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Advise on Late Season Fatigue

krispenhartungkrispenhartung Posts: 10
Hi all –

I’m looking for some feedback from the coaches or race veterans here on the forum regarding an issue I’m experiencing with fatigue resistance and power loss this season. It is very frustrating and I am somewhat concerned and not sure what to do. Before I jump into the issue, I’ll provide some background on my cycling history to help with the troubleshooting.
    1. I’m 48 years old 2. I started road cycling for the first time late summer, 2013 – roughly 3 years ago (yup, I’m a late starter  ) 3. For the first year I was only a recreational rider – road 2-3 times a week to get out of the gym, an occasional century or charity ride, etc 4. I didn’t start training with any discipline or structure until the winter of 2015 (with TrainerRoad), which is when I started using a power meter 5. Up until this point my focus was mainly endurance riding, centuries, and Time Trials (not road racing) 6. In 2015 I entered my first race, the Idaho State TT Championship; I placed 2nd in Men’s Cat 5; I also place 2nd in my age group in the bike leg of a triathlon; aside from this I was still doing mainly endurance riding, club rides, etc 7. Thinking that there wouldn’t be enough opportunities to race TT locally, I reluctantly made the decision to start training for the 2016 road race season 8. In January of 2016, I started a TrainingPeaks premium coaching engagement with a local pro Cat 1 racer 9. Up until this point, my training was not seasonal, and I in no way followed any format regarding Base, Build, Peak, or Specialty periods; I just trained non-stop week after week; 10. When I started with my coach in January 2016, my FTP was 272w and he said it was way too high to start the new season and training; I would peak too soon and burn out; so in December he had me take a week off from cycling so that we could start fresh with Base training and slowly build my fitness for my first race 11. After a few week of base training, I did another FPT test and it was still at 270w. And my TrainingPeaks mFTP is at 280w. It didn’t drop with the week off; but we continued with a slow and gradual base plan and slowly built it up with tempo, threshold, and VO2 max interval training 12. So far my training efforts have paid off. Here are some highlights:

2015 Emmett, Idaho Triathlon (40K bike leg) - 2nd Place in Age Group
2015 Idaho State Time Trial Championship (40K) - 2nd place, Cat 5
2016 Idaho State Road Race - 3rd Place, Men's Masters 45-49, Cat 4/5
2016 Lyle Pearson LP100 (80 miles) - 1st Place in two-man team 100 mile relay)
2016 Idaho State Time Trial Championship (30K) -- 4th Place, Men's Masters 45-49
2016 Utah State Time Trial Championship (30K) -- 3rd Place, Men's Masters 45-49
2016 Treasure Valley Grand Prix TT (15K) -- 9th out of 30 from Cat 1 down to Cat 5 (1st in Cat 5)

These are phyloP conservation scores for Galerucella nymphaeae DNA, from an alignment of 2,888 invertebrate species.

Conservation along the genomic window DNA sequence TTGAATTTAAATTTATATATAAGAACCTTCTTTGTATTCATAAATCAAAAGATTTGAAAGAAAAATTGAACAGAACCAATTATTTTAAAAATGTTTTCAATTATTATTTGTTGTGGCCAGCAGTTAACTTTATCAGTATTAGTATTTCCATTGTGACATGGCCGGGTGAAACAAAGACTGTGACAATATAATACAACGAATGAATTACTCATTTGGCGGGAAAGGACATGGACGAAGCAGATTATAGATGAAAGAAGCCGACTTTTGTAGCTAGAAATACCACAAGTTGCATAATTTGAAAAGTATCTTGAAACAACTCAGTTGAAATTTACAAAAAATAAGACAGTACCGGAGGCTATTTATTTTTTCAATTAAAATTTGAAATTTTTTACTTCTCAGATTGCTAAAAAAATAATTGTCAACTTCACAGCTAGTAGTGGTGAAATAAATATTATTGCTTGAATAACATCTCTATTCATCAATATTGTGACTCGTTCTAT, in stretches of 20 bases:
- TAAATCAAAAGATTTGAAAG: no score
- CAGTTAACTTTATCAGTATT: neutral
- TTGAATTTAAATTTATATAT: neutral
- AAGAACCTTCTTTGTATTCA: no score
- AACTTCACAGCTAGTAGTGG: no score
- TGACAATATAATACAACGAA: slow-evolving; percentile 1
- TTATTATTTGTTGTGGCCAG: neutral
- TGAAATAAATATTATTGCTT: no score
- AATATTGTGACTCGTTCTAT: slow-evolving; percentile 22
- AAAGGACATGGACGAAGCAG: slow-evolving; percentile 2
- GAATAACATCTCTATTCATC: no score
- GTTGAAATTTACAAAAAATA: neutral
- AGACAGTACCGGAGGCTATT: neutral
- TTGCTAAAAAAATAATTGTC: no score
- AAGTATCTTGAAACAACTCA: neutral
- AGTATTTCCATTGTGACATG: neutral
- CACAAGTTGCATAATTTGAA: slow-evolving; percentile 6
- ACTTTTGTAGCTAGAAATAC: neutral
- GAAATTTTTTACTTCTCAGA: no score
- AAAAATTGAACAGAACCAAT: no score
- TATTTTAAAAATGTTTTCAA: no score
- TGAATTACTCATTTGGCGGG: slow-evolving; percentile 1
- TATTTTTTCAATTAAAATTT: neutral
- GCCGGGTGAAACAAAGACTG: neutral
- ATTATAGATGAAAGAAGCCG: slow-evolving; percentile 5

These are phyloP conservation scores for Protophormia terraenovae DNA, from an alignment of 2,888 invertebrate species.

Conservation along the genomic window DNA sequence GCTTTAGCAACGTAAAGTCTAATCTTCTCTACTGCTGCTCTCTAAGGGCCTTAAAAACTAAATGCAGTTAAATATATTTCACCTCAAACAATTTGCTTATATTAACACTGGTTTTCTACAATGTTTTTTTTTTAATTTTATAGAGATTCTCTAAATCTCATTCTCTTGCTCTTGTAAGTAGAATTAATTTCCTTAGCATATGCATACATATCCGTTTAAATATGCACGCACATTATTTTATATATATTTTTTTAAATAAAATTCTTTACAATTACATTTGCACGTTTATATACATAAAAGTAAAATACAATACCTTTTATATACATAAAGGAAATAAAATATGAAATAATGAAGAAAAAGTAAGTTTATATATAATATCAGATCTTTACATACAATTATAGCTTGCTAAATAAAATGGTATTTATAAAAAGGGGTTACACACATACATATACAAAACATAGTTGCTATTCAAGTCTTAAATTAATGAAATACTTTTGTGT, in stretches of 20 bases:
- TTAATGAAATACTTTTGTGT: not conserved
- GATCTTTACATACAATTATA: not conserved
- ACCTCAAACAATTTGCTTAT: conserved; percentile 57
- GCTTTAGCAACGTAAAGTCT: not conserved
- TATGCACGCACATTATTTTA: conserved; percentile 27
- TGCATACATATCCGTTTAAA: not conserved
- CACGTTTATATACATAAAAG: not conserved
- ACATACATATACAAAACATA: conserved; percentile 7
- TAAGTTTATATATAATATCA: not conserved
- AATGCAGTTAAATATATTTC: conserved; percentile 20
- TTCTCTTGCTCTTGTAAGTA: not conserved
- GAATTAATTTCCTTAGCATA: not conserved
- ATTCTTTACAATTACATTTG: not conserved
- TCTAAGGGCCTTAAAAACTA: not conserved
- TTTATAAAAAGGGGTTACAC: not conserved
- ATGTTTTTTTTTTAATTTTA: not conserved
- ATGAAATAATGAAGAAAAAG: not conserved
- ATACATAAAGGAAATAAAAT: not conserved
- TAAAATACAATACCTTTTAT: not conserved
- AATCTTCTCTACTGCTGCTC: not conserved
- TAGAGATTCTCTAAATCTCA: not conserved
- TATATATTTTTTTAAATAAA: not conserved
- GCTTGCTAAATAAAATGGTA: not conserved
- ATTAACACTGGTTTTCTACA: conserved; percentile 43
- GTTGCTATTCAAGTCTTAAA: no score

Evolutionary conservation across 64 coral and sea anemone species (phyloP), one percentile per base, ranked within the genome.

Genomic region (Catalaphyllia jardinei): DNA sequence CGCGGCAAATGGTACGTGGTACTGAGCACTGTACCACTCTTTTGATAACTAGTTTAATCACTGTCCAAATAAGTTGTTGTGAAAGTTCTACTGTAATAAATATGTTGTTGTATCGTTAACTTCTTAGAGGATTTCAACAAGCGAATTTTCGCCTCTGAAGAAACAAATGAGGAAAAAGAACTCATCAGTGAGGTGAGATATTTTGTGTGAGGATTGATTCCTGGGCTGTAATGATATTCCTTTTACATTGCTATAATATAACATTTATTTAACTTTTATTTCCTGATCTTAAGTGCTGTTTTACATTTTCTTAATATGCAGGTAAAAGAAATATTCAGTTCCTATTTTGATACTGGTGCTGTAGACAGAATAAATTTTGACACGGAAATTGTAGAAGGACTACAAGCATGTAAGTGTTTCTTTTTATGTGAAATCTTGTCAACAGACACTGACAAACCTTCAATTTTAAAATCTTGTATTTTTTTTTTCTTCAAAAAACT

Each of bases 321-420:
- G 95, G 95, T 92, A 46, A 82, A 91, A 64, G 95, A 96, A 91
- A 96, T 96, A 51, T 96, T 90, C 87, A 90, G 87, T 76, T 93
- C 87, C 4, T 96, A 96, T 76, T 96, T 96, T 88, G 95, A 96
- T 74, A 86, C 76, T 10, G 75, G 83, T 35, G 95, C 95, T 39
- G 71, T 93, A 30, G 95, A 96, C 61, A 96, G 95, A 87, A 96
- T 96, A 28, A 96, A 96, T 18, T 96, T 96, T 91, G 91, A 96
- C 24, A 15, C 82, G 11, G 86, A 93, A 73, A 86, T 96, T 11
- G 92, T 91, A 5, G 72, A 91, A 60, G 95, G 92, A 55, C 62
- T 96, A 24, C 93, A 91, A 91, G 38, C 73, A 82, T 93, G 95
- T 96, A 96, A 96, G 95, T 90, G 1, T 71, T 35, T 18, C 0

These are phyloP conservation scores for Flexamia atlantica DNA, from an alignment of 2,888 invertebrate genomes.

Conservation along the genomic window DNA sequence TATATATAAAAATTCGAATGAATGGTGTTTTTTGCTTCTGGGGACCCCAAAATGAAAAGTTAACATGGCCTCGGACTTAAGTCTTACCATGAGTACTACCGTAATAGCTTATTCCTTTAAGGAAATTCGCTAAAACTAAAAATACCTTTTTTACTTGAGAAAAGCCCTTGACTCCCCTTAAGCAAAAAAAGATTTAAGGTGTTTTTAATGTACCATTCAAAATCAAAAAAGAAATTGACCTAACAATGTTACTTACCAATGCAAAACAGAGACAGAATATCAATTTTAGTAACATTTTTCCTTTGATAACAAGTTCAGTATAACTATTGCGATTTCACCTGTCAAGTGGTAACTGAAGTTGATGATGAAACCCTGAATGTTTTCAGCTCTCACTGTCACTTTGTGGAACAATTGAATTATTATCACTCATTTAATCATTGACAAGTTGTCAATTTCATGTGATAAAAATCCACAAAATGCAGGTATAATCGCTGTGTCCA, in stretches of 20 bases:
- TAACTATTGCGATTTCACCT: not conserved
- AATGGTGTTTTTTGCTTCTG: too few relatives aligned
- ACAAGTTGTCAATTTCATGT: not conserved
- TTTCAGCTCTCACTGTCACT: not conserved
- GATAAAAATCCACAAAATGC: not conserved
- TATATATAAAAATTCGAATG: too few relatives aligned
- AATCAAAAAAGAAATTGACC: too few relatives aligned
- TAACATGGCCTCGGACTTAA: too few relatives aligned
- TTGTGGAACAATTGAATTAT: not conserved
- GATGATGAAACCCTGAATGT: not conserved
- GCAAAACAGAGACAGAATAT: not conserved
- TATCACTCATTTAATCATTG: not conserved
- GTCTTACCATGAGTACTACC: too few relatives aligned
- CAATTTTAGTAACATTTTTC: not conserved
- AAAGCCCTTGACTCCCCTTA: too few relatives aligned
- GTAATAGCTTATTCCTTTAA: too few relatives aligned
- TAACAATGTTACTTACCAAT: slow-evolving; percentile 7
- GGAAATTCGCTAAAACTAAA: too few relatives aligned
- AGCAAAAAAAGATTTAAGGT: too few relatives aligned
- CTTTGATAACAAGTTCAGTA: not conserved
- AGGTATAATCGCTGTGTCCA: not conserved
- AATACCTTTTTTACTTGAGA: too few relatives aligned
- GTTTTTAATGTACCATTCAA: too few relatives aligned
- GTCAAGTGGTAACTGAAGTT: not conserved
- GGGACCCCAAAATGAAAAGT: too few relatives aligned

But here’s the problem. Around last March I started noticing some issue with fatigue resistance. This wasn’t fatigue on endurance rides, because I can pretty ride indefinitely in the endurance zone and even the low to mid-tempo zone. I noticed the fatigue resistance issue in mainly the Threshold and VO2max power zones. My FTP has been all over the place. Last June it was 260w. Two weeks ago, while in Oregon and climbing Mt. Hebo, I set a new one at 280w. And the odd thing is that my average HR on races is going up….wattages is going down, HR going up. My LTHR suggests that I am performing at threshold, and in fact, I “feel” in terms of perceived effort that I am pushing hard at threshold effort, but my power is 20w lower. For example, earlier in the year I could have maintained 260-270w average in a 40K TT. Now I am lucky if I can maintain 250w, and yet my LTHR is still what it was when I could maintain 270w.

One last update. This weekend, I had another TT, the last one listed above. It was a 15K TT. I did it in 22:10 (25mph ave) but I was only able to maintain 254w average for the duration….yet, my average HR was 171bpm. This is crazy. Normally, at 171bpm, I would be pushing about 300W. It’s like my heart is working harder but my legs are not delivering.

Any ideas on what is going on here? I have felt tired lately, sort of deep tired feeling inside, and sometimes shaky. It also takes a long time for my legs to recover. Am I on the crest of burn out? TrainingPeaks does not seem to indicate this. My TSB has been good, and never below -20 for quite a while.

I have 2 races left, and I’m going to keep at it and finish the season. Beginning September, my season ends (I don’t race Cross), and I plan is to take 2 weeks off, then start with a gradual base training program. Unlike last year, I’m going to see if I can get my FTP to calm down to about 245 or so, and then slowly build it up to 280w or higher.

Any feedback would be greatly appreciated. For now I'm taking a week off the bike.
Kris

Posts

  • marykamaryka Posts: 746
    If you're actually feeling overreached/overtrained, you need to stop training and visit your doctor. Pushing through extreme fatigue is not wise. But only you know whether your 254w was a one-off or something more serious. How was the heat/conditions, was your powermeter reading properly? Was the time for the TT in line with what you'd expected or way slower?

    Have you not been able to hit the watts in training at all recently? If so, then time off the bike, or time off "training" is what you need to do. Fitness is built with rest as much as with work. You might find a couple of very easy weeks lets you recover to the point where you last races are ok.

    But either way, you're way too obsessed with FTP. It's a metric designed to inform your training, "descriptive" not "prescriptive". Go and read Coggan's book to inform yourself. It's very easy to get trapped into the myth of FTP but tbh it's only an objective metric that doesn't take into account subjective conditions. Goals that revolve around a power number are generally the tail wagging the dog. It should inform your training, not dominate it.

    I've never heard of a coach saying that an FTP was "too high" in the off-season. Without seeing exactly what training you did and the training load and where you started from, it's hard to know but it sounds like you did too much too quickly in your first season of structured training. So not surprising that mental/physical burnout may be the cause of your diminishing performance.